Hobby Your Way to CEO

By Helen Sullivan, APR, Fellow PRSA


Are you working too hard to have time for a hobby? Rethink that. If you want to move up the corporate ladder, get a hobby. That’s the takeaway from a fascinating article in the October 2018 Harvard Business Review (HBR).

According to HBR, many CEOs of top companies in the United States have one thing in common: they make time for hobbies they are passionate about, and those hobbies enhance, rather than detract from, their ability to succeed.

According to the article, David Solomon, CEO of Goldman Sachs, moonlights as a DJ. Brian Roberts, CEO of Comcast, plays squash. Whether they’re cycling, studying Taekwondo, being a drummer in a band, playing basketball, building a collection, flying airplanes or fishing, these CEOs don’t just play, they excel. Many attribute their hobbies to their success—teaching them lessons in humility and authentic leadership, providing a true escape, helping them learn never to quit and finding ways to be their best.

My favorite quote was from Andy Wilson, CEO of Electronic Arts, who said, “I train a lot of Brazilian Jiu Jitsu, and you know, when someone’s trying to take your head off, you pretty much can only think about that.”

Down time is much needed time to refresh your body and soul. Don’t feel guilty on that golf course, race course or online art course–you need that, and maybe your career needs it, too.

Originally posted on the IPMI Blog of the International Parking & Mobility Institute

Kick-Start Your Career Advancement in 30 Days

Career management and selling your own brand are some of the hardest things we do as PR professionals. But at the seminar, “Kick Start Your Career Advancement in 30 Days,” attendees developed a set of action items to take their professional development into their own hands. Sponsored by Microsoft and presented by the PRSA-NCC New Professionals Committee, the event took place during PRSA’s Young Professionals Week.

Kick-Start Your Career Advancement in 30 Days

Kick-Start Your Career Advancement in 30 Days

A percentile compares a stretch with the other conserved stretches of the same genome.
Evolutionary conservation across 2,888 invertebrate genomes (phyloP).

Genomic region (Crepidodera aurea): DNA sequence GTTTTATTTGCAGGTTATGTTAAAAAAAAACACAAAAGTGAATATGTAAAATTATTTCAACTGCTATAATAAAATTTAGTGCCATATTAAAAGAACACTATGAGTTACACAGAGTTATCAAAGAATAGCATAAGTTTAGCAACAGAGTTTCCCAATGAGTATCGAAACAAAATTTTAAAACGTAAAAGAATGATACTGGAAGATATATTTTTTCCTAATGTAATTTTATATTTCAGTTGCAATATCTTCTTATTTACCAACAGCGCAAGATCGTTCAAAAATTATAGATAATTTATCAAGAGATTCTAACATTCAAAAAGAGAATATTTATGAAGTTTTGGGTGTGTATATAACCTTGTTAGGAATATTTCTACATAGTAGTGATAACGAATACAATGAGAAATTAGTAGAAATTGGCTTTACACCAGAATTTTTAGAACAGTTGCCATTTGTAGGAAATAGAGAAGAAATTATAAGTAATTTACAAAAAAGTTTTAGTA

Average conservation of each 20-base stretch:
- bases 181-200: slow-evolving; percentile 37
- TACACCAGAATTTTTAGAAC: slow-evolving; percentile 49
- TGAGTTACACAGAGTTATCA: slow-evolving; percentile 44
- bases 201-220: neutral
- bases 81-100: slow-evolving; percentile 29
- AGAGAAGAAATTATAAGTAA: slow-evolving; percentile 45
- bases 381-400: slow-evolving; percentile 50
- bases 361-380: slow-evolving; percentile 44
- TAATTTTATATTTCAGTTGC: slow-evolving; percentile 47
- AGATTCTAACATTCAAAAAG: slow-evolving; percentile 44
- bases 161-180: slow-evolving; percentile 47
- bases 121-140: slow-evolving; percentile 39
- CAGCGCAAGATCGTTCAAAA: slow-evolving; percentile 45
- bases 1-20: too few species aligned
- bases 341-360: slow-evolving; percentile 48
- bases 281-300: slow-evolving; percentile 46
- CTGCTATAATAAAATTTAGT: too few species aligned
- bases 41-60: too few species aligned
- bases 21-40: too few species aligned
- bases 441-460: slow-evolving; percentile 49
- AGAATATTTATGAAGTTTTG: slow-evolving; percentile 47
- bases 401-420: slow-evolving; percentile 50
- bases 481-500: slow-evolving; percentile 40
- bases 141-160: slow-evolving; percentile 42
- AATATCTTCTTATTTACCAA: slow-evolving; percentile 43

According to guest speaker, Pascale Haspil, VP, Director of Professional Services at Lee, Hecht, Harrison, career success is defined like a mathematical equation. All the components–your reputation, your performance, your network–all contribute to you career advancement. If one is lacking, it will impact the end result. Knowing this, it becomes much easier to focus on the aspects of your professional development that need attention.

While many in the public relations industry will know immediately how to earn recognition for a client or a product, many struggle to represent themselves.  Ms. Haspil outlines a strategy for success in the 5 Ps.

The 5 P’s of of Career Management & Advancement

  • Person: Know Your Strengths; Ask How Am I Unique?
  • Performance: Broaden Performance Perspective; Ask What Are My Capabilities?
  • Place: Know Your Environment; Ask How Is The World of Work Changing?
  • Possibilities: Set SMART Goals; AskWhat Are My Aspirations?
  • Plan: Develop an Action/Learning Plan; Ask How Can I Accelerate My Progress?

Your Personal Brand: A Paper and Digital Footprint

Building on that concept, Ms. Haspil encouraged attendees to use their networks as a CEO would use their Board of Directors, as trusted advisors with a variety of backgrounds and experiences. A solid network can support you AND it can also give you the honest feedback that is necessary for advancement; a CEO doesn’t make decisions without guidance and feedback (nor should they!) and neither should you as an individual.

When connecting with prospective employers, the importance of an effective resume and a strong social media presence resumes to prove their worth by answering “So What?”. Every point on the resume should offer a prospective employer a chance to see a connection between an applicant’s experiences and the need they have to be filled. Use your resume to engage the prospective employer, and make sure your social accounts can back up your points on the resume. LinkedIn is a fabulous tool to amplify your network through recommendations and connections and can demonstrate your accomplishments in further detail.

Utilizing these tactics is pertinent for anyone in the PR industry whether a job seeker, or just to give yourself a refresh. Take five minutes a day to review these strategies and then another five to develop, analyze, and reset goals for your most important client, yourself.

Amaia Stecker is a PR professional in Washington DC focusing on social and digital media.